CCBL players have continued to look up to current and past players on the Red Sox. From watching them live in action at Fenway or keeping up with players through social media. Rafael Devers was the most popular choice for players.
“I mean [Devers] is a stud,” Sleight said. “I really like the whole Red Sox team, they’re all great players. Throughout the Red Sox, David Ortiz, Manny Ramirez, tons of players.”
Driver got to see one of his favorite pitchers, Whitlock, throwing for his rehab assignment on Monday.
“I love Xander Bogaerts since he’s been on the team,” Driver said. “Devers is a fan favorite right now. For pitchers, I’m a big fan of Tanner Houck and Whitlock. Whitlock was out there throwing earlier, and it was cool. I throw a little bit like him.”
Joe Vetrano and Travis Honeyman both play for Boston College but grew in New York as Yankees fans. The Yankees had played the Red Sox the night before at Fenway which made the experience for Vetrano and Honeyman even better.
“Amazing,” Vetrano said about not playing far from his college. “It feels like my hometown kind of. It’s great to be back here and just enjoying it. [Yankees] just got out of town, so it’s awesome to be here now after they just leave so it’s pretty awesome.”
BC has played a few games at Fenway, but the players have never taken batting practice and take in the ballpark.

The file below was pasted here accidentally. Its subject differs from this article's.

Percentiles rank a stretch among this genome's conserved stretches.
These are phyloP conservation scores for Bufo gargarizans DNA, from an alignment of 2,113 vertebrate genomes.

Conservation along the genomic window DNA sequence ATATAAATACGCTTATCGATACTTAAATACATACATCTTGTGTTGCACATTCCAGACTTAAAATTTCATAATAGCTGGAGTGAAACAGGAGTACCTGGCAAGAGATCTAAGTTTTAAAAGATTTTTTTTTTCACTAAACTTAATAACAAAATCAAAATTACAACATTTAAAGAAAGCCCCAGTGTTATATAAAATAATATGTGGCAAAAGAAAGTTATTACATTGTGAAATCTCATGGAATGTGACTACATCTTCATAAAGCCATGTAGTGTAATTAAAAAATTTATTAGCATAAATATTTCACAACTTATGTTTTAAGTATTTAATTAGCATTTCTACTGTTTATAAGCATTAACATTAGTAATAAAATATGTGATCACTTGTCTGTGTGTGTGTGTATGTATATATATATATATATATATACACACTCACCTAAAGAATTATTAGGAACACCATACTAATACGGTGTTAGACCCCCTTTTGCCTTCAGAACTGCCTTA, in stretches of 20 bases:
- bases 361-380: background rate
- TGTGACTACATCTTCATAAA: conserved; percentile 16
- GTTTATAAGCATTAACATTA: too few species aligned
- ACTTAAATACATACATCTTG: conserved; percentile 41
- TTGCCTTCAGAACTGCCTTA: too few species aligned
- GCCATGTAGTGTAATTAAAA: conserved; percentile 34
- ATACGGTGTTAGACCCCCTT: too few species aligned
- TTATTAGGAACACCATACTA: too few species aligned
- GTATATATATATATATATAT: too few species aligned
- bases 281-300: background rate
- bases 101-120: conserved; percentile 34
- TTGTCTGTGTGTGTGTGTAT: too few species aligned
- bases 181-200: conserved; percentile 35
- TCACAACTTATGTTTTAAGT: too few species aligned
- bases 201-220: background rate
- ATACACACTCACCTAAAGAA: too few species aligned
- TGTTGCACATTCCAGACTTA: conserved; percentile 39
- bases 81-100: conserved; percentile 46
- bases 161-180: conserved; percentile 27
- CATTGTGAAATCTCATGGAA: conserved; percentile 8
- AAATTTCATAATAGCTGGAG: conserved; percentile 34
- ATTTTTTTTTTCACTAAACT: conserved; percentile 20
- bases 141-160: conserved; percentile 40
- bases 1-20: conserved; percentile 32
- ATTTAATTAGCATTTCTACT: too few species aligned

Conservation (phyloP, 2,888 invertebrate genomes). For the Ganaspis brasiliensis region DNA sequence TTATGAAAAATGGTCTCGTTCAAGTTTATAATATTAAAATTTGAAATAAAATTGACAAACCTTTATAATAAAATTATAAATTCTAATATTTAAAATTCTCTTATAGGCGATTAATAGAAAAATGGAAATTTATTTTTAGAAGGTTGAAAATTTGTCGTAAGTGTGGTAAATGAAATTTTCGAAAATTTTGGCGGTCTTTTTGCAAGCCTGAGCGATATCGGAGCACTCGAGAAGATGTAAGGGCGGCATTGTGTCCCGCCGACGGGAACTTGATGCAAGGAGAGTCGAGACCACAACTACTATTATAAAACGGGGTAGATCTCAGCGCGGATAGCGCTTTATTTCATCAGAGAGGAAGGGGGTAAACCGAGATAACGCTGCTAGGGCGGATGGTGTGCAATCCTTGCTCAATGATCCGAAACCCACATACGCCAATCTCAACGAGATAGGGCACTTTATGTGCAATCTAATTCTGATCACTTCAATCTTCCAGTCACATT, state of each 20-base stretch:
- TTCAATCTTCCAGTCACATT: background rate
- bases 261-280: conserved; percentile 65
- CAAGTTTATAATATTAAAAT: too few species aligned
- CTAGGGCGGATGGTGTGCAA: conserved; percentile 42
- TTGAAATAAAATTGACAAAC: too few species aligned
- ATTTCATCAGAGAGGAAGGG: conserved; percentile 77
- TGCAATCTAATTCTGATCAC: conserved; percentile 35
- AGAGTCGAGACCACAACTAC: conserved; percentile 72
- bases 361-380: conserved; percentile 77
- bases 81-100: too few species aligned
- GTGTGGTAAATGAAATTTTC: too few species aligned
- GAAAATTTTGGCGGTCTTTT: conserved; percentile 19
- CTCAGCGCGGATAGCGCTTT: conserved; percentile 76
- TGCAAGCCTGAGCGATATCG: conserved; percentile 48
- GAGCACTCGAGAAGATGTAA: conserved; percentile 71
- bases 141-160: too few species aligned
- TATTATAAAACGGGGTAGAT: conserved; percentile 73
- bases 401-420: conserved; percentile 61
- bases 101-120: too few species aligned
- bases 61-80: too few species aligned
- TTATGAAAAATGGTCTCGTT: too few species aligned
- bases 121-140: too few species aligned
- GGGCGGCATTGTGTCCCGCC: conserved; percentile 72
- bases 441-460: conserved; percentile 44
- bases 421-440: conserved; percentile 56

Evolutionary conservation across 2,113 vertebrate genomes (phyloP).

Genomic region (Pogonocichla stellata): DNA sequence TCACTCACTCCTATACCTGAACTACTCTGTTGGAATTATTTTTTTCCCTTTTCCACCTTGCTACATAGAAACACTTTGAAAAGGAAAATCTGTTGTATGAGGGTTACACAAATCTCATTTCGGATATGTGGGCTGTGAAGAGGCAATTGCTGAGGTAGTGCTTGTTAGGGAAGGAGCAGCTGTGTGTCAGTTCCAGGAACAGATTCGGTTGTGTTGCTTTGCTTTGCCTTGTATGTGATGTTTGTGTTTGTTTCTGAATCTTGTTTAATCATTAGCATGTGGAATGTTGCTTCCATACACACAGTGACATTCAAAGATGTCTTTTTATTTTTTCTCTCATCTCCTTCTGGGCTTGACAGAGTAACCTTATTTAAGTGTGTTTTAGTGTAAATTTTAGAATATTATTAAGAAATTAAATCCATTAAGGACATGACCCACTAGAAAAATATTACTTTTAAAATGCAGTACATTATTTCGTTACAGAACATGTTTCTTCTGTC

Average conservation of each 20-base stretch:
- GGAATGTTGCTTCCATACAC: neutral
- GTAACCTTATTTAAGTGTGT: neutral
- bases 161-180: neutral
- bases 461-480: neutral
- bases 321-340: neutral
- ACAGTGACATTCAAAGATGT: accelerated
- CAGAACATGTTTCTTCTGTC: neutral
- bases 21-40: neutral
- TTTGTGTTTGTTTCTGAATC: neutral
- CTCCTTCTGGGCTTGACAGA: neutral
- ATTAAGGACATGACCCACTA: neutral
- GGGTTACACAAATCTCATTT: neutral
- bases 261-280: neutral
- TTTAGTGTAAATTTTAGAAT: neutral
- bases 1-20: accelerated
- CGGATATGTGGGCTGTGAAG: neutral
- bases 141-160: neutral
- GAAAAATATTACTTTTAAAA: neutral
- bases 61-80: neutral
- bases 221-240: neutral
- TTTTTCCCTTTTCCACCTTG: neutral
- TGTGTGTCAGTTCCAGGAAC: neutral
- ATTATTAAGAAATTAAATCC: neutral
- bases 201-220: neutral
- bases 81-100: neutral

While the players were practicing, the interns were also able to take some time and enjoy Fenway. Interns got the chance to step on the field and sit in the dugouts. They also got to talk and network with many prominent names in baseball. From a handshake with the GM of the Red Sox to talking baseball with scouts, interns had a chance to take advantage of Fenway day.
When watching interns step onto the field, many of their faces lit up when walking on a field that is so historic. Throughout the CCBL season they have gone to Red Sox games but have not been able to enjoy walking on the field until Monday. A handful of CCBL interns are from Massachusetts and grew up rooting for the Red Sox. For most of them it was their first-time exploring Fenway.
“It was really cool,” Sara Goulart, a graphic design and photography intern said. “I grew up going to Cape League games because I grew up on the Cape my whole life. It was really awesome to see players shine in Fenway. It was a childhood dream to step on the field. It was a really cool experience that not many people get to do.”
Brian Butler, a content, and utility intern grew up in Ohio, but as a baseball fan has always seen Fenway on TV. Butler also has family from Boston and has gone to Fenway on a few occasions.
“It was a bucket list moment,” Butler said. “You see Fenway Park and you know all the glory surrounding it but getting to experience going on the field and witnessing all of that history. I still have some dirt on my shoes, and I’m still hyped up.”
Fenway Day was not only a cool experience, but it also shows how prominent the CCBL has become in baseball. Being able to have most of the day to watch players and having people connected to the MLB come out for the day was special.
“It’s a great endorsement for the league that [Fenway] was willing to have us out there and have players take the field for the day,” Butler said. “I know tons of teams had scouts there. All these MLB scouts coming down to watch our players on an MLB field all day was really cool.